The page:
What Petty is doing, and what Morrison was the king of, was lifting the ordinary mundane streets of any town and giving them a significance way beyond the temporal. There is something going on that can be caught if we are acutely aware. If our souls are spiritually sensitive to the moment then heaven can peek out from Recife, Casa Dega, Depot Street or Fitzroy, Sandy Row and Orangefield and illuminate life and eternity. 

Oh to have... or to look into those Mystic Eyes. Oh to see rock ’n roll making everything alright!

 


TOM PETTY (1950 - 2017) A TRIBUTE

TomPetty  dead

It was on Twitter. David Bazan Tweeted, “Bless Tom Petty.” I wondered had Petty made a pastorally helpful contribution to the aftermath of the horrific shooting in Las Vegas. Googling for information I discover he has been found at home unconscious, in cardiac arrest. After some confusion on social media and perhaps hope against hope… I brought this tribute down off my blog. The first words on the news this morning, however, confirmed that Tom Petty had indeed passed away. He had only come off a tour a week ago.

When I first heard the news of Petty’s cardiac arrest, the visceral reaction deep inside me and the shouts of “NO! NO! NO! NO! NO!” told me all I needed to know about how much I loved Tom Petty. We have lost a lot of major rock stars in recent years including Bowie, Prince and Leonard Cohen but none since George Harrison has hit me as hard as hearing of the loss of Tom Petty.

It was in 1979 that a school friend, Gregory Clements, handed me Damn The Torpedoes and started raving about Petty. I had bought the American Girl single when it came out but Gregory was making a claim on Petty as being more than couple of singles.  I loved Damn The Torpedoes immediately and my fandom grew after Hard Promises, Long After Dark and Southern Accents. He and his Heartbreakers then became Bob Dylan’s backing band for goodness sake! My wife gifted me Tom Petty’s Playback box set on our wedding night!

There was a decade or two though when I have to admit I did not give Petty the place in rock history that he deserved. I even foolishly questioned his credentials to be alongside Harrison, Dylan and Orbison in The Travelling Wilburys

It was the incredible 4 hour documentary film Running Down A Dream that made me re-assess. That re-assessment was not just the music but the role that Petty played in the industry and his authenticity as a human being that played itself out when he reformed his pre Heartbreakers band Mudcrutch to give the guys who missed out their moments under the big venue spotlights.

In recent years his whopping 5CD Live Anthology, the bluesy Mojo and the brilliant Hypnotic Eye reminded us both who he was and what he had left to play and say. I am particularly thankful tonight that I got to see him in Dublin’s O2 in June 2012.

As always when someone passes my pastoral thoughts are with his loved ones, Petty’s wife and children and his band of 40 years. As I remember him over the next few weeks I will bask in those songs I have long loved dearly and probably find new ones I have missed across his vast catalogue. 

I will feel the Florida and Californian sun as I listen. There will be joyous rock n roll and poetic celebration and critique of the America he lived his life in. I will also here deep calls to my soul. No more so in the song Fault Lines from Hypnotic Eye: -

 

“See those fault lines
Lay down like land mines
It's hard to relax
A promise broken
The ground breaks open
Love falls through the cracks

And I've got a few of my own
I've got a few of my own fault lines
Running under my life
Running under my life”

 

Petty had lived in California for some 40 years and that idea of the San Andreas Fault lying beneath you all the time could be a frightening thought if you allowed it to linger. Over 200 people have lost their lives in earthquakes in that State since I was born in 1961. 

Petty’s song though is not about tectonic geographical shifts. He is using the image to dig deep in his own life. Another song on the same Hypnotic Eye album goes, “Meet me tonight at the Red River/And look down into your soul…” There is a lot of soul searching going on here and so I looked deep down into mine. I have pondered and prayed about my own fault lines regularly since I heard that song. I have preached and blogged about this helpful spiritual insight.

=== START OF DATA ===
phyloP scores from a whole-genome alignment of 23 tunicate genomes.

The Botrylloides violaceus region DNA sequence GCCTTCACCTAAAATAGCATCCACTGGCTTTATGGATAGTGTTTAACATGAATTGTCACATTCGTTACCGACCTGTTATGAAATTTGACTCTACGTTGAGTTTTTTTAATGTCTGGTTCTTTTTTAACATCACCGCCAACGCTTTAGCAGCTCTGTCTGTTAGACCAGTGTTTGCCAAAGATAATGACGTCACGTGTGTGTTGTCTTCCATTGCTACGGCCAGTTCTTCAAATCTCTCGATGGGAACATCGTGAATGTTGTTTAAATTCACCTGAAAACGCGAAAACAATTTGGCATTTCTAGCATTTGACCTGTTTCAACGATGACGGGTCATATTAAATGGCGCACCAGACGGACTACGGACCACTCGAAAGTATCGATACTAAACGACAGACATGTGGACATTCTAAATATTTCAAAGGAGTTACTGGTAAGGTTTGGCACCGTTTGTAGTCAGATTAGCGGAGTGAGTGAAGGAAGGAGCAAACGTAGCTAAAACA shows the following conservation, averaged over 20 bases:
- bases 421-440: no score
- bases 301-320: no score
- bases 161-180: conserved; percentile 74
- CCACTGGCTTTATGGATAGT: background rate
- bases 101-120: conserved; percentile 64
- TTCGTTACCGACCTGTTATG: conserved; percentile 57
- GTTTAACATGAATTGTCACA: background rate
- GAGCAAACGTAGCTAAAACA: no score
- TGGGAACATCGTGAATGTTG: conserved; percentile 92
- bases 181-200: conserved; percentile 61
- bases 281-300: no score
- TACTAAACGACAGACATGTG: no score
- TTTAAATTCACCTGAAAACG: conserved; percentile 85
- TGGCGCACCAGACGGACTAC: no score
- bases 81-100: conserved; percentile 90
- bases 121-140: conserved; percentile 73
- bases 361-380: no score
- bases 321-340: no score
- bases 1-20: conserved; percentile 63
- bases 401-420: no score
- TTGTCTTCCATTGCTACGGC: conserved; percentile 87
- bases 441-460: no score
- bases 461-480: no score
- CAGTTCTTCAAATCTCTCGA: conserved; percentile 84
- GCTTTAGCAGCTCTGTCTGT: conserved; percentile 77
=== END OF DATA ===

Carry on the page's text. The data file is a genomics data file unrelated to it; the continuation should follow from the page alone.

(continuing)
As I type I am listening… and remembering… and giving thanks for music in general that has been my constant companion for 45 years, helping me make sense of the world and God and my place in God’s world. And particular thanks for Tom Petty… who has kept me very good company for so long. As my friend Chris Taylor Facebooked last night, Tom Petty was my friend. He didn’t know it but we spent so much time together.” It is a strange relationship between the rock star and the fan but the grief going on inside me this morning tells me that I held Tom Petty very dearly. 

I am gutted!

 


OCTOBER - A U2 PSALM FOR THE SEASON

October Leaves

“October
And the trees are stripped bare
Of all they wear
What do I care
October
And kingdoms rise
And kingdoms fall
But you go on.”

Perhaps U2’s first moment of controlled and crafted genius, Edge’s piano changes the band’s soundscape entirely and brings to the early catalogue a song that is sophisticated, economical and deep; Eno before Eno! Christian hymn writers have often used few words for impact – Taize would be a good example – but it is more likely that Bono, with his lyric boos stolen and the album deadline pending, simply didn’t have the time to elaborate. However, what might be nothing more than a sketch at the time begins to feel perfectly complete as the time goes by.

October is a haunting piece that sits in the vortex of change and a change that is not a welcome. Bono often speaks of having the title first and of thinking that the hopeful spring of the sixties had given way to a colder, bleaker time in 1981. As well as that global vortex of change the band were in their own personal vortex. Camped out with the Shalom Christian community on Portrane beach just north of Dublin, Edge and Bono were wrestling with rock stardom or not; was it compatible with the intensity of their Christian commitment. The trees were bare in their own souls and it worked its way into this piece of lament. 

Holed up in a caravan, fasting, praying and reading the Bible it was inevitable that Scripture would creep into the creative process. October is very much in the lament tradition of the Psalms or other Old Testament books, that would find their way into their next album War. October is Psalm-like while 40 on War would be an actual Psalm. Isaiah would feature a couple of times on that follow up album too. In October’s lament comes hope; in the midst of tossed about confusion comes truth; in the midst of negative change comes the constant to be trusted in. God doesn’t change. The seasons do, the politics of history does but God... “you go on and on.”